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Elvenking's Halls

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Eric Faure-Brac - Thranduil's Halls.jpg
Elvenking's Halls
Physical Description
TypeCave system/city
LocationNortheastern Mirkwood
RealmsGreenwood the Great/Mirkwood/Eryn Lasgalen
InhabitantsSilvan Elves
DescriptionCave system with west entrance, connected to the Forest River

The Elvenking's Halls[1] was the cave system in northern Mirkwood, in which King Thranduil and many of the Elves of Mirkwood lived during most of the Third Age and into the Fourth Age.

Contents

[edit] Description

The halls were just inside the eastern border of Mirkwood on the north bank of the Forest River, some miles upstream from Esgaroth.[1] The great cave had many passages and wide halls and was more wholesome than the goblin tunnels in the Misty Mountains. While most of the Elves lived in the woods the king's halls served as his palace and treasure vault, and was also a fortress for the Elves in times of danger.[2]

The entryway to the halls had huge stone doors[2] that were closed and secured by magic. The throne room for Thranduil was a great hall with pillars carved from the living rock. In lower levels were cells for prisoners and at the lowest part of the caves were the cellars of the king. These cellars were built over an underground stream so that empty barrels could be dropped into the water and floated out to the Forest River through a gate barred by a portcullis.[3]

[edit] History

About T.A. 1050 the Shadow began to fall upon Greenwood (causing it to be called Mirkwood).[4] In response, King Thranduil led his people to the northeast corner of the forest and delved there a fortress and series of great halls underground. In this Thranduil was following the example of King Thingol who had constructed the underground fortress of Menegroth in Doriath.[5]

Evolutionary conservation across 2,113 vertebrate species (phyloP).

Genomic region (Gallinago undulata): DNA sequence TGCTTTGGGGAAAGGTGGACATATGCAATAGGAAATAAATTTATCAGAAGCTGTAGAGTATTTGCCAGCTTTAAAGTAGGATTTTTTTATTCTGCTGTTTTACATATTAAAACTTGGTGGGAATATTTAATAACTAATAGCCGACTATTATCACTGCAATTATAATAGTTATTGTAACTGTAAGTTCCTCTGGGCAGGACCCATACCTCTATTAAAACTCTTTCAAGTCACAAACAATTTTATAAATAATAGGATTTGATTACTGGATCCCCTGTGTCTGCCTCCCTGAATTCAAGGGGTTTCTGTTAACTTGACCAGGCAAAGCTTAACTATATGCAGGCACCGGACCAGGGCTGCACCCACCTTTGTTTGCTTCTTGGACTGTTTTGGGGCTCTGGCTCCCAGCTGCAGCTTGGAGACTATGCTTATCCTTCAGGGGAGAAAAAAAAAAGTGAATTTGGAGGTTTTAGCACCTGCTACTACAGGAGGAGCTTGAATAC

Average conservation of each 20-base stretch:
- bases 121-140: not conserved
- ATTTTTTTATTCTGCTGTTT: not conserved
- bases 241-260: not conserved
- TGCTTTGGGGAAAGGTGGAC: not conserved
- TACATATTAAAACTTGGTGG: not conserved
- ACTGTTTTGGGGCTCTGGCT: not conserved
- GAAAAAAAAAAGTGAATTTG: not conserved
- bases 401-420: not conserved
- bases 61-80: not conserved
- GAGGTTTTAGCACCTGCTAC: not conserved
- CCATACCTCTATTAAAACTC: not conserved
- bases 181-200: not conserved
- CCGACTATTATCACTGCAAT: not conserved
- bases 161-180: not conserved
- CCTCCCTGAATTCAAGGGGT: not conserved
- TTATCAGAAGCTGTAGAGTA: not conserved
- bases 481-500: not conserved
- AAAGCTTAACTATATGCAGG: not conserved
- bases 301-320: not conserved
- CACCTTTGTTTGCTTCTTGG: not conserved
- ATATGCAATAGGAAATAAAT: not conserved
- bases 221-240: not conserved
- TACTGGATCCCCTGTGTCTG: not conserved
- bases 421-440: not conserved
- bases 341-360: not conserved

Henning Janssen - Blindfolded

In the autumn of T.A. 2941[4] Thorin and Company were traversing Mirkwood and had run out of food. Spotting some woodland feasts the Company attempted to enter these gatherings but were thwarted each time. On the third attempt Thorin was captured and brought to Thranduil's halls where he was interrogated by the king. Angered by Thorin's refusal to answer his questions, Thranduil had Thorin locked in his innermost cell.[2]

Soon after, the twelve remaining dwarves (but not Bilbo Baggins) were taken by the Elves and brought to Thranduil's halls. They fared no better with the king and were also locked in the king's dungeon. Bilbo though, through the invisibility conferred by his ring, roamed about the halls and discovered the cellars and the trap door leading to the underground stream. Through good luck Bilbo was able to obtain the keys to the dwarves' cells, free them, and pack them into empty barrels in the cellar. Workers then came and rolled the barrels through the trap door and thus the hobbit (riding one of the barrels) effected the escape of the Company from Thranduil's halls.[3]

In 3017, Aragorn captured Gollum in the Dead Marshes and brought him to Thranduil's halls.[4] As was told in the Council of Elrond, Gollum was kept in prison but had been allowed to climb a tree, with guards to watch him.[6] About 20 June 3018, Orcs attacked and Gollum disappeared.[7]

During the War of the Ring Thranduil's realm had been invaded but on 15 March T.A. 3019 he was victorious over the forces of Dol Guldur. With the passing of Sauron Thranduil's domain was extended to the Mountains of Mirkwood[7] but presumably he continued to live in the same halls.

[edit] See also

[edit] References

  1. 1.0 1.1 J.R.R. Tolkien, The Hobbit, "Map of Wilderland"
  2. 2.0 2.1 2.2 J.R.R. Tolkien, The Hobbit, "Flies and Spiders"
  3. 3.0 3.1 J.R.R. Tolkien, The Hobbit, "Barrels Out of Bond"
  4. 4.0 4.1 4.2 J.R.R. Tolkien, The Lord of the Rings, Appendix B, "The Third Age"
  5. J.R.R. Tolkien, Christopher Tolkien (ed.), Unfinished Tales, "The History of Galadriel and Celeborn", "Appendix B: The Sindarin Princes of the Silvan Elves"
  6. J.R.R. Tolkien, The Lord of the Rings, The Fellowship of the Ring, "The Council of Elrond"
  7. 7.0 7.1 J.R.R. Tolkien, The Lord of the Rings, Appendix B, "The Great Years"